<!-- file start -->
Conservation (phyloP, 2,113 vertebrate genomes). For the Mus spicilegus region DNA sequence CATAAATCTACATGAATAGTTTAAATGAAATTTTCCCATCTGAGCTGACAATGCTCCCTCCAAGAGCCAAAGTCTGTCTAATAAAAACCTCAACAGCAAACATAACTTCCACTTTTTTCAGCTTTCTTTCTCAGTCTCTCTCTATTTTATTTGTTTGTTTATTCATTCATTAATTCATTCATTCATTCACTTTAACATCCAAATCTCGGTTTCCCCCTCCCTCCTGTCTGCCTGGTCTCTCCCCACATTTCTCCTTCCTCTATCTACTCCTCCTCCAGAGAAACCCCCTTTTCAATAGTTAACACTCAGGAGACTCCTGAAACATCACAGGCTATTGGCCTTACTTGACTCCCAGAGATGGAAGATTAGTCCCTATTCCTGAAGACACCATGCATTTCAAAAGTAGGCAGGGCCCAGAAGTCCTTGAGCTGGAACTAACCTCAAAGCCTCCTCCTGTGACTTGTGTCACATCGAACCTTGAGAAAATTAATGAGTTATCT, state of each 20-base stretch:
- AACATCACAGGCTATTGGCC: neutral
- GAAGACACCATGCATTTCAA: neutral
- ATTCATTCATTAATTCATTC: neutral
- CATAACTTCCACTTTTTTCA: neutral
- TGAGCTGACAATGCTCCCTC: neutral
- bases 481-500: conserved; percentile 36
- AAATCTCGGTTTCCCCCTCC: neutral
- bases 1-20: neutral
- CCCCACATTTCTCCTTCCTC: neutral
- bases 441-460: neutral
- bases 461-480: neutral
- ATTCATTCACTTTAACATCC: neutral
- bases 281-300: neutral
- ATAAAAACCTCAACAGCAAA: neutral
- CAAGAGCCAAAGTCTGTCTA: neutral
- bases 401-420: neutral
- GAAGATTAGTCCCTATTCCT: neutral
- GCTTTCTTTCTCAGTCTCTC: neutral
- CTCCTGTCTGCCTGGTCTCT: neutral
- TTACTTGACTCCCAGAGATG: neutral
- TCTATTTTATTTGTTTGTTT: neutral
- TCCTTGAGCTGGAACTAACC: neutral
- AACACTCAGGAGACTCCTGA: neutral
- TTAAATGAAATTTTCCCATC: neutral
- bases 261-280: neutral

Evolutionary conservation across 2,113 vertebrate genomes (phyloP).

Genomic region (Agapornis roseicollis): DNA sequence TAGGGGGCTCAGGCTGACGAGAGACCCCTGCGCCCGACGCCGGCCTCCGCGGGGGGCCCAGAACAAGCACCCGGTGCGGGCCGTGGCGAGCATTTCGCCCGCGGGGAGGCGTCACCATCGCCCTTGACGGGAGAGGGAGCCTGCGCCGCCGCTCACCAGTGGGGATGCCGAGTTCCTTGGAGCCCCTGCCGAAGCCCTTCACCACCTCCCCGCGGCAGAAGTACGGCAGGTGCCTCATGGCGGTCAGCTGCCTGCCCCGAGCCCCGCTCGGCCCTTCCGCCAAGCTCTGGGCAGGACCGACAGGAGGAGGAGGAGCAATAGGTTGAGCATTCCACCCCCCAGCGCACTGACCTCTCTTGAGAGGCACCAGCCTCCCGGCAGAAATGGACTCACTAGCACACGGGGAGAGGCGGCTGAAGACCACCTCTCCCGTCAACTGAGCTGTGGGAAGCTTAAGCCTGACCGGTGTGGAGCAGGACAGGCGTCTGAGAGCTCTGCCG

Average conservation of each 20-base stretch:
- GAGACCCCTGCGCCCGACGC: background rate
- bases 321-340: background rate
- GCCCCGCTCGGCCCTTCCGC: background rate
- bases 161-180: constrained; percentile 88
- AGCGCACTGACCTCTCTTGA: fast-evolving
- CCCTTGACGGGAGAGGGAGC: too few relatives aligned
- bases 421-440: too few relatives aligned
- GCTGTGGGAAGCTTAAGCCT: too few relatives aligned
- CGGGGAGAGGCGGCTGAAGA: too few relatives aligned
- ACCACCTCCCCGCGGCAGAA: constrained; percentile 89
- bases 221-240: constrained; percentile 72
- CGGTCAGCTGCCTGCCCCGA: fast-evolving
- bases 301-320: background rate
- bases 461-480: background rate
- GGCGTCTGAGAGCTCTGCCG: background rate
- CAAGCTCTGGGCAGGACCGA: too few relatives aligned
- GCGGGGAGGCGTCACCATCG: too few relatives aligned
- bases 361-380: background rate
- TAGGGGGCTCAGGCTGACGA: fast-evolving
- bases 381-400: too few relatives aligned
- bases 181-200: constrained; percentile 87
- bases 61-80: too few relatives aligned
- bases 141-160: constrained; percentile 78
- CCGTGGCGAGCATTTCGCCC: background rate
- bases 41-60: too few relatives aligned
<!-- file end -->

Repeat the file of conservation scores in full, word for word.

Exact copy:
Conservation (phyloP, 2,113 vertebrate genomes). For the Mus spicilegus region DNA sequence CATAAATCTACATGAATAGTTTAAATGAAATTTTCCCATCTGAGCTGACAATGCTCCCTCCAAGAGCCAAAGTCTGTCTAATAAAAACCTCAACAGCAAACATAACTTCCACTTTTTTCAGCTTTCTTTCTCAGTCTCTCTCTATTTTATTTGTTTGTTTATTCATTCATTAATTCATTCATTCATTCACTTTAACATCCAAATCTCGGTTTCCCCCTCCCTCCTGTCTGCCTGGTCTCTCCCCACATTTCTCCTTCCTCTATCTACTCCTCCTCCAGAGAAACCCCCTTTTCAATAGTTAACACTCAGGAGACTCCTGAAACATCACAGGCTATTGGCCTTACTTGACTCCCAGAGATGGAAGATTAGTCCCTATTCCTGAAGACACCATGCATTTCAAAAGTAGGCAGGGCCCAGAAGTCCTTGAGCTGGAACTAACCTCAAAGCCTCCTCCTGTGACTTGTGTCACATCGAACCTTGAGAAAATTAATGAGTTATCT, state of each 20-base stretch:
- AACATCACAGGCTATTGGCC: neutral
- GAAGACACCATGCATTTCAA: neutral
- ATTCATTCATTAATTCATTC: neutral
- CATAACTTCCACTTTTTTCA: neutral
- TGAGCTGACAATGCTCCCTC: neutral
- bases 481-500: conserved; percentile 36
- AAATCTCGGTTTCCCCCTCC: neutral
- bases 1-20: neutral
- CCCCACATTTCTCCTTCCTC: neutral
- bases 441-460: neutral
- bases 461-480: neutral
- ATTCATTCACTTTAACATCC: neutral
- bases 281-300: neutral
- ATAAAAACCTCAACAGCAAA: neutral
- CAAGAGCCAAAGTCTGTCTA: neutral
- bases 401-420: neutral
- GAAGATTAGTCCCTATTCCT: neutral
- GCTTTCTTTCTCAGTCTCTC: neutral
- CTCCTGTCTGCCTGGTCTCT: neutral
- TTACTTGACTCCCAGAGATG: neutral
- TCTATTTTATTTGTTTGTTT: neutral
- TCCTTGAGCTGGAACTAACC: neutral
- AACACTCAGGAGACTCCTGA: neutral
- TTAAATGAAATTTTCCCATC: neutral
- bases 261-280: neutral

Evolutionary conservation across 2,113 vertebrate genomes (phyloP).

Genomic region (Agapornis roseicollis): DNA sequence TAGGGGGCTCAGGCTGACGAGAGACCCCTGCGCCCGACGCCGGCCTCCGCGGGGGGCCCAGAACAAGCACCCGGTGCGGGCCGTGGCGAGCATTTCGCCCGCGGGGAGGCGTCACCATCGCCCTTGACGGGAGAGGGAGCCTGCGCCGCCGCTCACCAGTGGGGATGCCGAGTTCCTTGGAGCCCCTGCCGAAGCCCTTCACCACCTCCCCGCGGCAGAAGTACGGCAGGTGCCTCATGGCGGTCAGCTGCCTGCCCCGAGCCCCGCTCGGCCCTTCCGCCAAGCTCTGGGCAGGACCGACAGGAGGAGGAGGAGCAATAGGTTGAGCATTCCACCCCCCAGCGCACTGACCTCTCTTGAGAGGCACCAGCCTCCCGGCAGAAATGGACTCACTAGCACACGGGGAGAGGCGGCTGAAGACCACCTCTCCCGTCAACTGAGCTGTGGGAAGCTTAAGCCTGACCGGTGTGGAGCAGGACAGGCGTCTGAGAGCTCTGCCG

Average conservation of each 20-base stretch:
- GAGACCCCTGCGCCCGACGC: background rate
- bases 321-340: background rate
- GCCCCGCTCGGCCCTTCCGC: background rate
- bases 161-180: constrained; percentile 88
- AGCGCACTGACCTCTCTTGA: fast-evolving
- CCCTTGACGGGAGAGGGAGC: too few relatives aligned
- bases 421-440: too few relatives aligned
- GCTGTGGGAAGCTTAAGCCT: too few relatives aligned
- CGGGGAGAGGCGGCTGAAGA: too few relatives aligned
- ACCACCTCCCCGCGGCAGAA: constrained; percentile 89
- bases 221-240: constrained; percentile 72
- CGGTCAGCTGCCTGCCCCGA: fast-evolving
- bases 301-320: background rate
- bases 461-480: background rate
- GGCGTCTGAGAGCTCTGCCG: background rate
- CAAGCTCTGGGCAGGACCGA: too few relatives aligned
- GCGGGGAGGCGTCACCATCG: too few relatives aligned
- bases 361-380: background rate
- TAGGGGGCTCAGGCTGACGA: fast-evolving
- bases 381-400: too few relatives aligned
- bases 181-200: constrained; percentile 87
- bases 61-80: too few relatives aligned
- bases 141-160: constrained; percentile 78
- CCGTGGCGAGCATTTCGCCC: background rate
- bases 41-60: too few relatives aligned